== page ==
© Crown copyright 2017
This publication is licensed under the terms of the Open Government Licence v3.0 except where otherwise stated. To view this licence, visit nationalarchives.gov.uk/doc/open-government-licence/version/3 or write to the Information Policy Team, The National Archives, Kew, London TW9 4DU, or email: email@example.com.
Where we have identified any third party copyright information you will need to obtain permission from the copyright holders concerned.
This publication is available at https://www.gov.uk/government/publications/employment-intermediaries-reporting-requirements/why-the-new-legislation-was-introduced
Working trends have changed in recent years and many people use an employment intermediary to help them find work.
There are different types of intermediaries, the most common are employment agencies. These provide people with regular work and give them the flexibility to accept or decline work as they wish. Businesses increasingly use intermediaries to get skilled staff at short notice for temporary engagements, so employment intermediaries play an important role in contributing to the UK economy.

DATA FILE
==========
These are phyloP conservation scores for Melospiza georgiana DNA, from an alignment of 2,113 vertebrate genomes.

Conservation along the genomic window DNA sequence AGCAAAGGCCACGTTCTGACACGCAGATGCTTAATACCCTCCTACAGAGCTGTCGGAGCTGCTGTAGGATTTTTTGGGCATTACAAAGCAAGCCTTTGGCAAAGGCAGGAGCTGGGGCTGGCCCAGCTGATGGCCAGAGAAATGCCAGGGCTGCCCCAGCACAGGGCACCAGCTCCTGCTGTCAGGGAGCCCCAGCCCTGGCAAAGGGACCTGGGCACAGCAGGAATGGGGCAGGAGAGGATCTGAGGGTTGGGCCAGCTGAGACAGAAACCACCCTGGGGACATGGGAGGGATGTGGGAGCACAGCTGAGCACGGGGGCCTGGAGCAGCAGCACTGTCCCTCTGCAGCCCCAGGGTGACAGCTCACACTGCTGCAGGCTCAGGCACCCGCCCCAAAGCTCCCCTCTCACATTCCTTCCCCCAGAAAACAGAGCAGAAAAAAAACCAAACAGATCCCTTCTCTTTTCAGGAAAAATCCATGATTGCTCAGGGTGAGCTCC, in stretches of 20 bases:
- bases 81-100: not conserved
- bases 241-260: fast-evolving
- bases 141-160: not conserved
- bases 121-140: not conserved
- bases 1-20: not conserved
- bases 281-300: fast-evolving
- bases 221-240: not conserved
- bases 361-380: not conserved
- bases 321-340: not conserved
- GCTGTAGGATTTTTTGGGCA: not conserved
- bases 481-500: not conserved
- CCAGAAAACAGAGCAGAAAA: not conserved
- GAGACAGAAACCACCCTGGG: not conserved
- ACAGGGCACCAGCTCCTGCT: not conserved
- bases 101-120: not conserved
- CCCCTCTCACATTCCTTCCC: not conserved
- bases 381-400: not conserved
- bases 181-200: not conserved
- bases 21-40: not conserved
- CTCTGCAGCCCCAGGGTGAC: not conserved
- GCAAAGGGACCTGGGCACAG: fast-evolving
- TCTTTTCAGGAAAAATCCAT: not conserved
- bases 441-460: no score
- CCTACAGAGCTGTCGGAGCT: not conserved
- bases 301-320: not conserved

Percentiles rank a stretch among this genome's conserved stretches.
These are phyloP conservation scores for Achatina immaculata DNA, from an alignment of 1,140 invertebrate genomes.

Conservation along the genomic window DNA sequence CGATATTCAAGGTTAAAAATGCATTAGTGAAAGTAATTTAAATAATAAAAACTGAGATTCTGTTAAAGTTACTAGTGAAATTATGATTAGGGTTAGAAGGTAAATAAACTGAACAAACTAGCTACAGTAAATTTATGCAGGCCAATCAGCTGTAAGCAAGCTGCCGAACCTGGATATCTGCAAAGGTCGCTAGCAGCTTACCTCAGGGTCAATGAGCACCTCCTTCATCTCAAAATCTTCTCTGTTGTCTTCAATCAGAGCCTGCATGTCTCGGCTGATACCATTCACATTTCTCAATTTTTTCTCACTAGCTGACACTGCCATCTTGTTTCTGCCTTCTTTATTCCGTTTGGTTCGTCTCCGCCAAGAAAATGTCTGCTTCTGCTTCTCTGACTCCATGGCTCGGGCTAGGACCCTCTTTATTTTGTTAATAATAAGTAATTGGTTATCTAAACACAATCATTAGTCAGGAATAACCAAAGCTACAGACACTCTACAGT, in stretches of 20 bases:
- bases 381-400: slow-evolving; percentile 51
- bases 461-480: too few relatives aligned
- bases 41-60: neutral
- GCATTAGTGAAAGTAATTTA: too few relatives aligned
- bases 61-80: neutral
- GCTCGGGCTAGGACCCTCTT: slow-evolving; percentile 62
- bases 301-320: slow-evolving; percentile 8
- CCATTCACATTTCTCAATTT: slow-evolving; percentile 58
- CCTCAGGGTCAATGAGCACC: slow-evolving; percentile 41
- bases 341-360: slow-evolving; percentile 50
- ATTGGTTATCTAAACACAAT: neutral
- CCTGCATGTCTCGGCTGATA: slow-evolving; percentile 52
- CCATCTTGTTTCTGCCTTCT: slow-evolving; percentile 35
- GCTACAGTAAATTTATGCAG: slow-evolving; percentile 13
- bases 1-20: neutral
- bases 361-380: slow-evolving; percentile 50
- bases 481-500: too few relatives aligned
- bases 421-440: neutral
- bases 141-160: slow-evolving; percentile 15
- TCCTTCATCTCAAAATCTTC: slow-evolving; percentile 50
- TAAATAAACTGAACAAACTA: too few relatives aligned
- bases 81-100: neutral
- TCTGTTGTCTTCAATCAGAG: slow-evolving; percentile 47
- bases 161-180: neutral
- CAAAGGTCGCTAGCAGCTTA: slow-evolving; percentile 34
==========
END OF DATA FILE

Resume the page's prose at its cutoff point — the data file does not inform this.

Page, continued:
In recent years HM Revenue and Customs (HMRC) has seen increasing evidence of growth by some intermediaries:
- helping to create false self-employment
- supplying UK workers from an offshore location
Both of these methods have been used to reduce employment taxes and avoid having to fulfil their legal employment rights and obligations.
2. What the regulations will do
The Income Tax (Pay As You Earn) (Amendment No. 2) Regulations 2015 give HMRC information that enables it to decrease false self-employment and abuse of offshore working. This will help HMRC to:
- support intermediaries that comply
- penalise intermediaries that don’t comply
- make sure the right tax and National Insurance is paid by people working through intermediaries
- reduce unfair commercial advantage
HMRC does this by making certain intermediaries provide details of the workers they supply, and the payments they have made to those workers, where they didn’t operate Pay As You Earn (PAYE).
The intermediary must upload and send HMRC a report that contains the information once every 3 months using an online service.